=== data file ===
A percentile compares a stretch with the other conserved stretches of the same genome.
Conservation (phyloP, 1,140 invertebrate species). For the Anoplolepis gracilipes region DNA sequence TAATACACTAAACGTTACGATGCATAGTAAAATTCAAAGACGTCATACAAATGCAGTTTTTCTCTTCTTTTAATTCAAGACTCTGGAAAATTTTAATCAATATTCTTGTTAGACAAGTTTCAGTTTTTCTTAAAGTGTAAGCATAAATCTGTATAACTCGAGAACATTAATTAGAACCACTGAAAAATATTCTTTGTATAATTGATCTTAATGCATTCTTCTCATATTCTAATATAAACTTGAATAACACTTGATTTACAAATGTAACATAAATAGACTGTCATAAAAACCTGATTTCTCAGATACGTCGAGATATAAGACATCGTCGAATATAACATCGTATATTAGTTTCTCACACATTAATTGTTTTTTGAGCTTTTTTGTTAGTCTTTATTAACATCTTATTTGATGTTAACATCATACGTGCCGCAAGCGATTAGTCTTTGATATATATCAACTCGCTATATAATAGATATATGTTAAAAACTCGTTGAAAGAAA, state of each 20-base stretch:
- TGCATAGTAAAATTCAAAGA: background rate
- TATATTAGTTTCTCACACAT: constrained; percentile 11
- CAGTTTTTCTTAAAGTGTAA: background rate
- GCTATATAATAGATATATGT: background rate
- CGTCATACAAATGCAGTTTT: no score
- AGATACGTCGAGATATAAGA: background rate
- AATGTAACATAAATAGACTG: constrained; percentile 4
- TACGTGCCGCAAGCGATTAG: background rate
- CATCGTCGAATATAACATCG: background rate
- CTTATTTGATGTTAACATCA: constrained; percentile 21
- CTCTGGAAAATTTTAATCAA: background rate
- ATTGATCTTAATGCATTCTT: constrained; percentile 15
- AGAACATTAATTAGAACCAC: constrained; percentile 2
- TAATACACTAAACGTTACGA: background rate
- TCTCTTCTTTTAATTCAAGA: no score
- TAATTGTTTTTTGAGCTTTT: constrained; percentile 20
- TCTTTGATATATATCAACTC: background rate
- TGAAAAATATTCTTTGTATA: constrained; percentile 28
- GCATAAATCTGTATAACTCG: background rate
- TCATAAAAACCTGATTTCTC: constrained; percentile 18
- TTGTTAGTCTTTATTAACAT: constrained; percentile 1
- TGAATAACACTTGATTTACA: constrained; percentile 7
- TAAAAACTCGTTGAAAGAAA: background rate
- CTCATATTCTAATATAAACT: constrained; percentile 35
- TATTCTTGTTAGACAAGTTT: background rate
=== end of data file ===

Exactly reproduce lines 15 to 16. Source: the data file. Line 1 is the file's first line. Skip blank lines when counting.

- AGAACATTAATTAGAACCAC: constrained; percentile 2
- TAATACACTAAACGTTACGA: background rate